The Cloud is one of those terms that gets thrown around a lot, but is not very well understood. Every other tech company these days makes promises that “all of your data is backed up in The Cloud”, or “No need to worry because everything is in The Cloud”. It’s very tempting to just nod your head seriously, and say “Hmm, yes, it’s a best practice to use The Cloud” without really understanding what it is and what its capabilities are.
Honestly, I was one of the folks who didn’t really understand what “The Cloud” was. I’m been a software developer for a number of years, so I consider myself fairly technical. Yet I have still had trouble making the mental shift from on-premise (physical servers you manage yourself) to the cloud. Moving from on-premise to the cloud requires more than just moving some bits around – you have to change the way you think about servers.
Back when I started my career as a software developer, the most common way to serve up a website was to have a beefy computer sitting in your office and point the DNS entry for your site to that server. If your website started to get more traffic, you’d make the investment of renting space in a data center, where your box would be tended to by professionals. There was a lot of work around ensuring that your box could be reached by the outside world, that it could talk to other servers nicely, and deployments were often an operation that required the attention of an entire team. If you wanted to have redundancy for downtime or be able to handle spikes in traffic, you would need to have additional servers ready to go at a moment’s notice. You often had to make a tradeoff between paying for servers to handle the maximum amount of traffic or allowing some requests to fail to save money.
Eventually, virtual machines (VMs) became efficient enough to run multiples of them on a single machine in a cost effective manner. It was suddenly possible to host a service without owning or renting a box at all. This eliminated one really big headache in managing a service: you could save an image of your virtual machine and spin a new one up if your old VM failed. This also made replication a little easier – If you could anticipate a spike in traffic, you could copy your VM and scale out as needed. This still required a lot of manual configuration of load balancers, but at least scaling seemed possible without having maximum capacity available at all times.
Now, this is the point where I had thought the story had stopped. The headache of managing servers seemed to be just one of those things you had to deal with, either by hiring an operations team or having your developers manage operations. At my last company, a small startup based in Seattle, we would spend 30-40% of our time just managing operations. That included trying to manage Postgres replication, handling Solr upgrades, handling space requirements for our Latent Semantic Indexer, and any other number of small operational tasks that add up to entire days of dev work. The only solution that I and every other engineer there could think of was to hire an operations guy to handle the workload. We just didn’t know that there is a better way.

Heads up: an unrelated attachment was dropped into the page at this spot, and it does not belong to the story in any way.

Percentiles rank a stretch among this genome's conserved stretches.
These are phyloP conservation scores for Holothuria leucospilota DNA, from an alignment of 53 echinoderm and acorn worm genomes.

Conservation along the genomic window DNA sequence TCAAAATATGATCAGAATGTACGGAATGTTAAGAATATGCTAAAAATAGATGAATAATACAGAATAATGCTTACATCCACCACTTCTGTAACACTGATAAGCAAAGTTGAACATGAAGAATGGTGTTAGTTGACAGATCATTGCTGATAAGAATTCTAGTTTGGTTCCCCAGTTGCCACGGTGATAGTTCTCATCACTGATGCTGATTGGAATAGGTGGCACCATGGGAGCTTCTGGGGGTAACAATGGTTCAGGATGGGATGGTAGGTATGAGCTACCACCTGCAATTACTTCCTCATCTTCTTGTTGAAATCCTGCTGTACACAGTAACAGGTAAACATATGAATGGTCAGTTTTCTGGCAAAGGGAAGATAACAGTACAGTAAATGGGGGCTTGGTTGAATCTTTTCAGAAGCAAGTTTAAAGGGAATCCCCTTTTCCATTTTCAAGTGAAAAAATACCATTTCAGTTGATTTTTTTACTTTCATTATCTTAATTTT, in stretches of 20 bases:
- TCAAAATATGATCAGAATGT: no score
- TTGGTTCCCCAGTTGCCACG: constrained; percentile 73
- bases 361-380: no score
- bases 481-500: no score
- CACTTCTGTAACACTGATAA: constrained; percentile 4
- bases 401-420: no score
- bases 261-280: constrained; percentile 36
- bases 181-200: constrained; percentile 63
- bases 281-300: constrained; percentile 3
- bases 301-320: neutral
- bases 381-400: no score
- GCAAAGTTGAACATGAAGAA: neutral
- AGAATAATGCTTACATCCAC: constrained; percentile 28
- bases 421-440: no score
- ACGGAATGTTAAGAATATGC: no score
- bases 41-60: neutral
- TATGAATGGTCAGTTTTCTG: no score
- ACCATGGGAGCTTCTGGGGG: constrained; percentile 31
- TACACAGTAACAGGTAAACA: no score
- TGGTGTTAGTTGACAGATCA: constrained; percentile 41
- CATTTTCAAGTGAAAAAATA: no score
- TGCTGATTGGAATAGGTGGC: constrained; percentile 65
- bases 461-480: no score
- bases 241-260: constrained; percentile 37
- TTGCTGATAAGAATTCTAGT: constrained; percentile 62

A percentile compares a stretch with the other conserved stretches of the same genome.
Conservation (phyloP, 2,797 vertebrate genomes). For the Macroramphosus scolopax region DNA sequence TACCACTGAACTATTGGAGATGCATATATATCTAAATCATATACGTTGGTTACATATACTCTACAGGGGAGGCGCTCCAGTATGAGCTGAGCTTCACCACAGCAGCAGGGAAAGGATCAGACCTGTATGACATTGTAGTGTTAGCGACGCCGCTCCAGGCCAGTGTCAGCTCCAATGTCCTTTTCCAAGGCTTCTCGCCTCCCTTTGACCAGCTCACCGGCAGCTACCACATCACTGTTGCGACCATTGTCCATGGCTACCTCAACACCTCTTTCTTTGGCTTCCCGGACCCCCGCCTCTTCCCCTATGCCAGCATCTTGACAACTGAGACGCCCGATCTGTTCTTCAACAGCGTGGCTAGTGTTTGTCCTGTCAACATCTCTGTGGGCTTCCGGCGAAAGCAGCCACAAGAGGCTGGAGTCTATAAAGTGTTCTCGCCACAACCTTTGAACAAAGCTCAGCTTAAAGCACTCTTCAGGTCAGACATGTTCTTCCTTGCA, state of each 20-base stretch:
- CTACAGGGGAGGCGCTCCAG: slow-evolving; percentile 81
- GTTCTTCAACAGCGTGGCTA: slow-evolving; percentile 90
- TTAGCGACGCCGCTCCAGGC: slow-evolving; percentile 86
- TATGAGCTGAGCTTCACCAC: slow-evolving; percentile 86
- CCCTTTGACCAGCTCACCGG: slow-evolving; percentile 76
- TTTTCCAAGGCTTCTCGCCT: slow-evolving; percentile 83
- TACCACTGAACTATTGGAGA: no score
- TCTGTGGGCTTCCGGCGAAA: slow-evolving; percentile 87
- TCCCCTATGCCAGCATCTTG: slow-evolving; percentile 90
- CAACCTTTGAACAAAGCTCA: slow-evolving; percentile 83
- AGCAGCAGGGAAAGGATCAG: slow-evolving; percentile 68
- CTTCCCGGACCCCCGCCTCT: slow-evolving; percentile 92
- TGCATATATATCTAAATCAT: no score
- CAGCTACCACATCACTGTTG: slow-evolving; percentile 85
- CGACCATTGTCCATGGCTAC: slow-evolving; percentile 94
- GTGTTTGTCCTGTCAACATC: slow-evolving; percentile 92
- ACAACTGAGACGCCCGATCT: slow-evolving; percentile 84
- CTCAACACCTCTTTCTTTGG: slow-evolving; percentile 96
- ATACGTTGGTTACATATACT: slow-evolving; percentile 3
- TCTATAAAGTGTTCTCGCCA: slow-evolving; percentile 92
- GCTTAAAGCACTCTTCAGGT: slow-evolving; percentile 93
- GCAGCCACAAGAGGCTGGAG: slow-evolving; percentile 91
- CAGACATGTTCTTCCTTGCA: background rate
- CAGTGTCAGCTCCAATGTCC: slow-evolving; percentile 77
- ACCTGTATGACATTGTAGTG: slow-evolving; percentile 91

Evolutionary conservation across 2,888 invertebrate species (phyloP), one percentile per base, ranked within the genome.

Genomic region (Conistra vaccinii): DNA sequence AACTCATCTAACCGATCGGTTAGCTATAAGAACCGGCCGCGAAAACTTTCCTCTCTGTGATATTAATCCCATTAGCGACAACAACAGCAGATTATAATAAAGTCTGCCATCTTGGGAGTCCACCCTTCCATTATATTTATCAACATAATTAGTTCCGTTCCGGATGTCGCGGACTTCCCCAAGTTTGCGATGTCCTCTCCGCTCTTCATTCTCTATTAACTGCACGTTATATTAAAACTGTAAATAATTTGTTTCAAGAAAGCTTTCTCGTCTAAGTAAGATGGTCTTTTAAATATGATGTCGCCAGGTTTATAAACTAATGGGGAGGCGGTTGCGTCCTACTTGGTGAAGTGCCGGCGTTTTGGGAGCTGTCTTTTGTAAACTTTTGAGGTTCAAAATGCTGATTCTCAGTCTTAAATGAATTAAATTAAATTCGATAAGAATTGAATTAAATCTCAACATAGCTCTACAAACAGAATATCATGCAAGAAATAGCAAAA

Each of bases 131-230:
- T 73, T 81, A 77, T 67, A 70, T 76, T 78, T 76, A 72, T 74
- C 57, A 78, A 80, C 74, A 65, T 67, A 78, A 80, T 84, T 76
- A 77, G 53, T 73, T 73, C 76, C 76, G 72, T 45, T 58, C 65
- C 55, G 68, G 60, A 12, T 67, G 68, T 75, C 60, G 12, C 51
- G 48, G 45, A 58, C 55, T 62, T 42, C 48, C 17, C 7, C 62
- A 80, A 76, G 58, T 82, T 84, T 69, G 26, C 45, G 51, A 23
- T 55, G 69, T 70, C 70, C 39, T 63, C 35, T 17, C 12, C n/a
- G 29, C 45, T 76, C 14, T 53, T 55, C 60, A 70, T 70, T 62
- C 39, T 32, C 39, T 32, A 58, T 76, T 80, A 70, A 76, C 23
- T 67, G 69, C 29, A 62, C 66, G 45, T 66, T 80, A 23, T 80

I joined Microsoft late last year on the team that evangelizes the Azure platform. Over the past several months of working and learning about what the platform has to offer, I’m finally ready to start talking about it. There is a lot of value to be found in this platform. There are so many times where I’ve seen a feature and said “Man, I really wish we had had that at my last company”. I came into Microsoft very skeptical of the Azure platform. I thought of Microsoft as company that serves the enterprise, and that it didn’t have anything to offer small companies or startups. I’m happy to say that I was wrong.
There are so many features that Azure offers that can really empower developers to focus on their product and their customers and not have to worry about a lot of the operational woes of the past. Need to scale to demand? Azure has autoscale that allows you to scale your server farm up and down based on traffic. Need to store your data? Azure has SQL DB that scales on demand. Want to use open source solutions? Azure can accomodate you there, too. Just pick an image from the Azure gallery and you can enjoy most of the same convenience features you have with Microsoft solutions.
And this is what the cloud is really about; it isn’t just VMs on a rack somewhere. It isn’t some nebulous, fluffy concept. It’s a platform that enables you to be productive and focus on what matters to you.
But you don’t have to take my word for it: Check out Microsoft’s Cloud offerings today and see for yourself.